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Old 08-20-2013, 07:11 AM   #9
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Quote:
Originally Posted by Jerry . View Post
I plugged it in to my garage and it trips the GFI on my garage.

What I've tried so far:
3 different circuits on my house (trips all of them)
Quote:
Originally Posted by Jerry . View Post
Scamp ... told me that I should just plug in to an outlet that does not have GFI on that circuit so I did that and it does work.
I'm confused. Were all 4 circuits it tripped GFI?
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Old 08-20-2013, 07:15 AM   #10
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GFI trips

Quote:
Originally Posted by Jon Vermilye View Post
I have to disagree with Scamp - If your trailer is wired correctly, and all the receptacles & appliances are working properly, you should be able to plug it into a GFCI without a problem.

GFCIs will trip for two different reasons. The common one is when there is a difference in the hot & neutral current over 5ma. Modern GFCIs also include a circuit that detects faults between the neutral & ground.

If the GFCI trips with all the circuit breakers off, you have a ground/neutral fault. This can happen if the refrigerator or water heater electric element has failed (it may still work), there is water in a receptacle, or the converter is failing. Rather than retyping the entire post, I've written one describing how to find & fix GFCI faults at RV.net.
I totally agree that GFIs do serve a useful purpose. Try disconnecting the cord from the tailer if you can and then plugging it into the GFI. If it still trips then I think you have a faulty cord and you should replace it or repair it.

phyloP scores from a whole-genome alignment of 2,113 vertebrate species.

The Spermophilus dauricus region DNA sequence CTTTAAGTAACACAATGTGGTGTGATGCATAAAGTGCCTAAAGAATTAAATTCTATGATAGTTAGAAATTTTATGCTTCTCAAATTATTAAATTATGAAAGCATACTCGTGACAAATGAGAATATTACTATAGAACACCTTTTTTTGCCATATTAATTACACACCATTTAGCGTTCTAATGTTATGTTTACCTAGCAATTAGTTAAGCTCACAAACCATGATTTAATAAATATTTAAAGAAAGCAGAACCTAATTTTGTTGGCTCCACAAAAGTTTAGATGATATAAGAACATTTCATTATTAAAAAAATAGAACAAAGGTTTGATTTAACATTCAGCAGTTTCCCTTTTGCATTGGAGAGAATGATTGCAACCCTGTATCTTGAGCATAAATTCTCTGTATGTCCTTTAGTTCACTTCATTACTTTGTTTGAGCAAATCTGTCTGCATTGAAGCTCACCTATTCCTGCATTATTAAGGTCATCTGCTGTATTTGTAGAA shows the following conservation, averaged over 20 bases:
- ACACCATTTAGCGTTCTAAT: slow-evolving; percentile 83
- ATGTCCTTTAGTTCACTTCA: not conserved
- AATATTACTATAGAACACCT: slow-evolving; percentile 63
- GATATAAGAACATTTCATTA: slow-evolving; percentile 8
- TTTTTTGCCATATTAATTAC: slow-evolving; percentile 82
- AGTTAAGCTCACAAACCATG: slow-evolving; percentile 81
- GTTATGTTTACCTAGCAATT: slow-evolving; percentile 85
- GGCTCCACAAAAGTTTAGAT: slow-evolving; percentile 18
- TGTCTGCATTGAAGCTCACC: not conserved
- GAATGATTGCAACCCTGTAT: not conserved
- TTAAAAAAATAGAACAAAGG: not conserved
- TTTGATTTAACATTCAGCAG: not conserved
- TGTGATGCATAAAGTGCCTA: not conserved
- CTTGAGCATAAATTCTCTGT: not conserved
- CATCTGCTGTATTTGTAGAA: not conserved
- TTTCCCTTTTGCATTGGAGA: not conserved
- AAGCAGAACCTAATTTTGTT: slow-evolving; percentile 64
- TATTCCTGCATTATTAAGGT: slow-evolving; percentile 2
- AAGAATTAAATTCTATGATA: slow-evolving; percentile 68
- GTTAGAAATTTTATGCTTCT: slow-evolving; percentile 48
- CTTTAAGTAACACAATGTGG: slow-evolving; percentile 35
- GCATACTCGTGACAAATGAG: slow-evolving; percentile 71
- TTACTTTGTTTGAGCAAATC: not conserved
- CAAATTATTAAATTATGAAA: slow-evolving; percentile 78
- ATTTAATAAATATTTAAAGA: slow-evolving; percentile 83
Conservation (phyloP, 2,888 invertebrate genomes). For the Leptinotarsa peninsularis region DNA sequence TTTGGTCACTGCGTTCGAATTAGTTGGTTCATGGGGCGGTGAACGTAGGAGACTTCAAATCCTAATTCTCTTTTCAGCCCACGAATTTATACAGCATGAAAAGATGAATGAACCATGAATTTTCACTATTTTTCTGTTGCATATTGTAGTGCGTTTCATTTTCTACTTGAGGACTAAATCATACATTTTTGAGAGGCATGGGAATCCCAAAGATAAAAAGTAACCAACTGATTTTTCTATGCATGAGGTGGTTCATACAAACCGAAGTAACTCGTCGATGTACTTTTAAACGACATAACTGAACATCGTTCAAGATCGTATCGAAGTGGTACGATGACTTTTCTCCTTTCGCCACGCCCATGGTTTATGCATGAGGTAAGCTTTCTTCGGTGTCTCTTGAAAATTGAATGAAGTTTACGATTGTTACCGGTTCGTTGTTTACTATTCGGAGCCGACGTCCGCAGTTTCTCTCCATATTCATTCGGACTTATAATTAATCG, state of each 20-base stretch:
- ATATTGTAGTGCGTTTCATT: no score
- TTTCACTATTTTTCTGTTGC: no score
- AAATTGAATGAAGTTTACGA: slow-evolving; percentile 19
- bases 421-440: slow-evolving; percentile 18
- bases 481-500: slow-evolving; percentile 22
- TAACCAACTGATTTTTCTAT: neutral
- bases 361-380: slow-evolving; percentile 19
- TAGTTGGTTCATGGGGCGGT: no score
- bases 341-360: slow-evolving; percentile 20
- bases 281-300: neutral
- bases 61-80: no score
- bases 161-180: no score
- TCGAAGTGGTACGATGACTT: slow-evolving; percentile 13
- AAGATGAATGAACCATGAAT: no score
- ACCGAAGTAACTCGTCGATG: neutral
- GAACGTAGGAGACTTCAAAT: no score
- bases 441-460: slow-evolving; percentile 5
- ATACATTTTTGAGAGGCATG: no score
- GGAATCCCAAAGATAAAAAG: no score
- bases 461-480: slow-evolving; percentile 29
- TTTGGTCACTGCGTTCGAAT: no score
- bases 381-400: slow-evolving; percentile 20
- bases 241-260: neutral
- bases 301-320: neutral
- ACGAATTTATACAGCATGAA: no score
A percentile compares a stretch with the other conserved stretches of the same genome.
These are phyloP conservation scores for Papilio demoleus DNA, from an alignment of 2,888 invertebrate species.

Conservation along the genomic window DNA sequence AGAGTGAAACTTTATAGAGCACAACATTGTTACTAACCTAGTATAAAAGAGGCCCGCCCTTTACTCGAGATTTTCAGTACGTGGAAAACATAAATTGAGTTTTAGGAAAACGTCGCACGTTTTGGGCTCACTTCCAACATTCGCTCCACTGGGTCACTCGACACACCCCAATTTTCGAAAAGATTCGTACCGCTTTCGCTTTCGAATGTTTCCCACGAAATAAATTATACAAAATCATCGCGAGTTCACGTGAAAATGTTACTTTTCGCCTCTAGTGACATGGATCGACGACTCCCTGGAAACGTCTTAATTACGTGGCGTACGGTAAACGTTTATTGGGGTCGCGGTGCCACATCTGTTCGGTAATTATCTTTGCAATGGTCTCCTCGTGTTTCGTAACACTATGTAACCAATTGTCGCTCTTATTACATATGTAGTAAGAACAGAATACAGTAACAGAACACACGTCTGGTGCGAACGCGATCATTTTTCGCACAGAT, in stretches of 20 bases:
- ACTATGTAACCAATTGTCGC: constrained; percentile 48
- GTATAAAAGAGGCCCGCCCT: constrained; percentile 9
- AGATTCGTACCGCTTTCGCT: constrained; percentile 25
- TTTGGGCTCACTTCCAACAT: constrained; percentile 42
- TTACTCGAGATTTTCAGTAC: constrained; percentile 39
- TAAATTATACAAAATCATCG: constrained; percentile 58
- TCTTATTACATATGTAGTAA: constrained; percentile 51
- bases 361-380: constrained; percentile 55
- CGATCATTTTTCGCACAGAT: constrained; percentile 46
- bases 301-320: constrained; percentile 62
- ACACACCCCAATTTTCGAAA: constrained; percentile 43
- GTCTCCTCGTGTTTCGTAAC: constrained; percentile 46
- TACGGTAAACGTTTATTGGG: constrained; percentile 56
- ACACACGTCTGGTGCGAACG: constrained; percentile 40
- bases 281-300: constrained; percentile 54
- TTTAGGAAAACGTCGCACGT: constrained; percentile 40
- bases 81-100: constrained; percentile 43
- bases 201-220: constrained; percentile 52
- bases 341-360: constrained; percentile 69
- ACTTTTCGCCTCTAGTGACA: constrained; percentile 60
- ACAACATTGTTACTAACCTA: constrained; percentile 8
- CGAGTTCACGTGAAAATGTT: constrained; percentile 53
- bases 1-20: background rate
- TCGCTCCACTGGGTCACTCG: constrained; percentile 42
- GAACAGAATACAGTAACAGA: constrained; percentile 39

Good Luck in you Findings,
Alex
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Old 08-23-2013, 02:59 PM   #11
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I'm confused. Were all 4 circuits it tripped GFI?

The first 3 circuits all had GFI's and they tripped. (all my garage and exterior receptacles)

The 4th circuit inside the house did not have a GFI and everything works on the camper as it should. (ran an extension cord thru the front door and in to my living room)
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Old 08-23-2013, 04:04 PM   #12
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Originally Posted by Jerry . View Post
The first 3 circuits all had GFI's and they tripped. (all my garage and exterior receptacles)

The 4th circuit inside the house did not have a GFI and everything works on the camper as it should. (ran an extension cord thru the front door and in to my living room)
Are the 3 GFI outlets same circut breaker in house or different circuts? It sounds like you are saying totally different circuts (garage and exterior) just seeking clarifacation.
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Old 08-23-2013, 06:21 PM   #13
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Originally Posted by Jerry . View Post
I have a 2003 16' Scamp camper with A/C, frig, furnace and water heater. After towing it home from a camping trip the other day I plugged it in to my garage and it trips the GFI on my garage.

What I've tried so far:
3 different circuits on my house (trips all of them)
Tried plugging it in with the Scamp breakers off.
Tried plugging it in with the Scamp fuses out.
Tried plugging it in with the frig unplugged.
Tried a new plug in adapter and several different ext. cords.
Did a visual check in all the compartments and behind the convertor
for loose wires or connections.

There is not an outdoor outlet and there is no moisture or leaks anywhere. (it hasn't even rained since I towed it home)

Any suggestions would be appreciated.
Your description of tripping 3 different circuits led me to believe you were tripping 3 different circuit breakers . It is difficult to diagnose a problem when the description is ambiguous . Tripping 4 different GFCIs is not the same as tripping 1 GFCI and 3 circuit breakers . Different types of GFCIs have different trip levels . and the length of the wiring run from the GFCI breaker in your panel to your outside receptacle plus a long run of extension cord to your trailer can introduce a capacitive current that causes a false tripping of the GFCI
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Old 08-23-2013, 06:56 PM   #14
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Are the 3 GFI outlets same circut breaker in house or different circuts? It sounds like you are saying totally different circuts (garage and exterior) just seeking clarifacation.